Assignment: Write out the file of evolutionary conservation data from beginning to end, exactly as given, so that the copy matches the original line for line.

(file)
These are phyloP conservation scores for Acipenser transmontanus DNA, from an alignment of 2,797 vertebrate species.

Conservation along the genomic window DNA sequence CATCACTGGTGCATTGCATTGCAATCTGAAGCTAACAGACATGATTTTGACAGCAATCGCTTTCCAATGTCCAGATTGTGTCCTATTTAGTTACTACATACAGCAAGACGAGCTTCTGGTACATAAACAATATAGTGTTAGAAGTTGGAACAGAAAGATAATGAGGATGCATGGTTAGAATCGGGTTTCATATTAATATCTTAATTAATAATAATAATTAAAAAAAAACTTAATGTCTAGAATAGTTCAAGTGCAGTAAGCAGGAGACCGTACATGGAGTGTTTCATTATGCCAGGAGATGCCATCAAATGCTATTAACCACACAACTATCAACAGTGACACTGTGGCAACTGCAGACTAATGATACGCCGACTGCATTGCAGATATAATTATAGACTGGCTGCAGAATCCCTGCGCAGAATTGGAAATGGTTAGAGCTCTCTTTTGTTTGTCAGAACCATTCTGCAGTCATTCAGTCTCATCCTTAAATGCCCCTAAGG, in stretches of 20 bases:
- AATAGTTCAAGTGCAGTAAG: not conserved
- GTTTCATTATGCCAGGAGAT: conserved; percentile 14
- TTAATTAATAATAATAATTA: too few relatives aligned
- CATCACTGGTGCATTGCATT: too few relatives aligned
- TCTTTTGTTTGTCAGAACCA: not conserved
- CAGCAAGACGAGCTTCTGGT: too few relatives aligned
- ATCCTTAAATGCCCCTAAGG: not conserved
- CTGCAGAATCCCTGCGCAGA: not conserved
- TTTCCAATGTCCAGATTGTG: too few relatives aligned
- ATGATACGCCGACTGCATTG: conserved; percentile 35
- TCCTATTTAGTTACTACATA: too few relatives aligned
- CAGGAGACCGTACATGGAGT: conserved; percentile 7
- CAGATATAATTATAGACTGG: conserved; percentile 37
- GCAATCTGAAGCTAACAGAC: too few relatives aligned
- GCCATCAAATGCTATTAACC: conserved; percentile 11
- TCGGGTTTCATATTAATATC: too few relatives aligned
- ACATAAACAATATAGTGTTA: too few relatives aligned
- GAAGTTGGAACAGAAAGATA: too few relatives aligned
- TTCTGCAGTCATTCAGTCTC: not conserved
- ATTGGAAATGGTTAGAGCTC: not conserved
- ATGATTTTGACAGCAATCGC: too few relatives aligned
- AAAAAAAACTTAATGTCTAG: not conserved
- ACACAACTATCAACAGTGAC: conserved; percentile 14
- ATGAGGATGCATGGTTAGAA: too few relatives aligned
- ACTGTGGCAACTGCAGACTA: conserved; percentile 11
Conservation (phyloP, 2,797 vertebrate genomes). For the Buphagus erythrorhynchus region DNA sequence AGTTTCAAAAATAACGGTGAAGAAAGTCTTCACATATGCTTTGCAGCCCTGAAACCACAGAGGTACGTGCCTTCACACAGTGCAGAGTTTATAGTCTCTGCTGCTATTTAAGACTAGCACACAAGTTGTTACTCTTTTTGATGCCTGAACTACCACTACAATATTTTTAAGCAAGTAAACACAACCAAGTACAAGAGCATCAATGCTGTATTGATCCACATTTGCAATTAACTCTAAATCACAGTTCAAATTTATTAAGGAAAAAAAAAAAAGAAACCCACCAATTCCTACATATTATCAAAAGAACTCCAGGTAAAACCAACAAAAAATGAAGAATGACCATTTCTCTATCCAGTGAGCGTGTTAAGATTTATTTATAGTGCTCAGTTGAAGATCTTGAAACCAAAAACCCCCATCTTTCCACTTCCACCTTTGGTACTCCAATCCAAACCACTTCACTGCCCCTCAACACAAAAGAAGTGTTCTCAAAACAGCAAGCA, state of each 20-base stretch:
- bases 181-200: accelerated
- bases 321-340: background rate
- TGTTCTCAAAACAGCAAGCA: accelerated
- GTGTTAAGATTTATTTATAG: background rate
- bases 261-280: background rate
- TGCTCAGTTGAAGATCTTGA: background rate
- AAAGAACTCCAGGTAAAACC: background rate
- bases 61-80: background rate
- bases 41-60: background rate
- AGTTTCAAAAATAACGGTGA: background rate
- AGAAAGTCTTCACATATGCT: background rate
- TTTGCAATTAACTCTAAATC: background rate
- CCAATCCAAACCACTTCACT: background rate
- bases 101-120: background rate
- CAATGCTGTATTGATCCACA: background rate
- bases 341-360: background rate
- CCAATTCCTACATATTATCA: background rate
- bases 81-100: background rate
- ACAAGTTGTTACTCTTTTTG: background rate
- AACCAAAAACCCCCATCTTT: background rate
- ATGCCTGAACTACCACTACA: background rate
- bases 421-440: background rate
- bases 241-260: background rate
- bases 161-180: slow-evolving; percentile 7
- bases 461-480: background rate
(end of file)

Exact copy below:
These are phyloP conservation scores for Acipenser transmontanus DNA, from an alignment of 2,797 vertebrate species.

Conservation along the genomic window DNA sequence CATCACTGGTGCATTGCATTGCAATCTGAAGCTAACAGACATGATTTTGACAGCAATCGCTTTCCAATGTCCAGATTGTGTCCTATTTAGTTACTACATACAGCAAGACGAGCTTCTGGTACATAAACAATATAGTGTTAGAAGTTGGAACAGAAAGATAATGAGGATGCATGGTTAGAATCGGGTTTCATATTAATATCTTAATTAATAATAATAATTAAAAAAAAACTTAATGTCTAGAATAGTTCAAGTGCAGTAAGCAGGAGACCGTACATGGAGTGTTTCATTATGCCAGGAGATGCCATCAAATGCTATTAACCACACAACTATCAACAGTGACACTGTGGCAACTGCAGACTAATGATACGCCGACTGCATTGCAGATATAATTATAGACTGGCTGCAGAATCCCTGCGCAGAATTGGAAATGGTTAGAGCTCTCTTTTGTTTGTCAGAACCATTCTGCAGTCATTCAGTCTCATCCTTAAATGCCCCTAAGG, in stretches of 20 bases:
- AATAGTTCAAGTGCAGTAAG: not conserved
- GTTTCATTATGCCAGGAGAT: conserved; percentile 14
- TTAATTAATAATAATAATTA: too few relatives aligned
- CATCACTGGTGCATTGCATT: too few relatives aligned
- TCTTTTGTTTGTCAGAACCA: not conserved
- CAGCAAGACGAGCTTCTGGT: too few relatives aligned
- ATCCTTAAATGCCCCTAAGG: not conserved
- CTGCAGAATCCCTGCGCAGA: not conserved
- TTTCCAATGTCCAGATTGTG: too few relatives aligned
- ATGATACGCCGACTGCATTG: conserved; percentile 35
- TCCTATTTAGTTACTACATA: too few relatives aligned
- CAGGAGACCGTACATGGAGT: conserved; percentile 7
- CAGATATAATTATAGACTGG: conserved; percentile 37
- GCAATCTGAAGCTAACAGAC: too few relatives aligned
- GCCATCAAATGCTATTAACC: conserved; percentile 11
- TCGGGTTTCATATTAATATC: too few relatives aligned
- ACATAAACAATATAGTGTTA: too few relatives aligned
- GAAGTTGGAACAGAAAGATA: too few relatives aligned
- TTCTGCAGTCATTCAGTCTC: not conserved
- ATTGGAAATGGTTAGAGCTC: not conserved
- ATGATTTTGACAGCAATCGC: too few relatives aligned
- AAAAAAAACTTAATGTCTAG: not conserved
- ACACAACTATCAACAGTGAC: conserved; percentile 14
- ATGAGGATGCATGGTTAGAA: too few relatives aligned
- ACTGTGGCAACTGCAGACTA: conserved; percentile 11
Conservation (phyloP, 2,797 vertebrate genomes). For the Buphagus erythrorhynchus region DNA sequence AGTTTCAAAAATAACGGTGAAGAAAGTCTTCACATATGCTTTGCAGCCCTGAAACCACAGAGGTACGTGCCTTCACACAGTGCAGAGTTTATAGTCTCTGCTGCTATTTAAGACTAGCACACAAGTTGTTACTCTTTTTGATGCCTGAACTACCACTACAATATTTTTAAGCAAGTAAACACAACCAAGTACAAGAGCATCAATGCTGTATTGATCCACATTTGCAATTAACTCTAAATCACAGTTCAAATTTATTAAGGAAAAAAAAAAAAGAAACCCACCAATTCCTACATATTATCAAAAGAACTCCAGGTAAAACCAACAAAAAATGAAGAATGACCATTTCTCTATCCAGTGAGCGTGTTAAGATTTATTTATAGTGCTCAGTTGAAGATCTTGAAACCAAAAACCCCCATCTTTCCACTTCCACCTTTGGTACTCCAATCCAAACCACTTCACTGCCCCTCAACACAAAAGAAGTGTTCTCAAAACAGCAAGCA, state of each 20-base stretch:
- bases 181-200: accelerated
- bases 321-340: background rate
- TGTTCTCAAAACAGCAAGCA: accelerated
- GTGTTAAGATTTATTTATAG: background rate
- bases 261-280: background rate
- TGCTCAGTTGAAGATCTTGA: background rate
- AAAGAACTCCAGGTAAAACC: background rate
- bases 61-80: background rate
- bases 41-60: background rate
- AGTTTCAAAAATAACGGTGA: background rate
- AGAAAGTCTTCACATATGCT: background rate
- TTTGCAATTAACTCTAAATC: background rate
- CCAATCCAAACCACTTCACT: background rate
- bases 101-120: background rate
- CAATGCTGTATTGATCCACA: background rate
- bases 341-360: background rate
- CCAATTCCTACATATTATCA: background rate
- bases 81-100: background rate
- ACAAGTTGTTACTCTTTTTG: background rate
- AACCAAAAACCCCCATCTTT: background rate
- ATGCCTGAACTACCACTACA: background rate
- bases 421-440: background rate
- bases 241-260: background rate
- bases 161-180: slow-evolving; percentile 7
- bases 461-480: background rate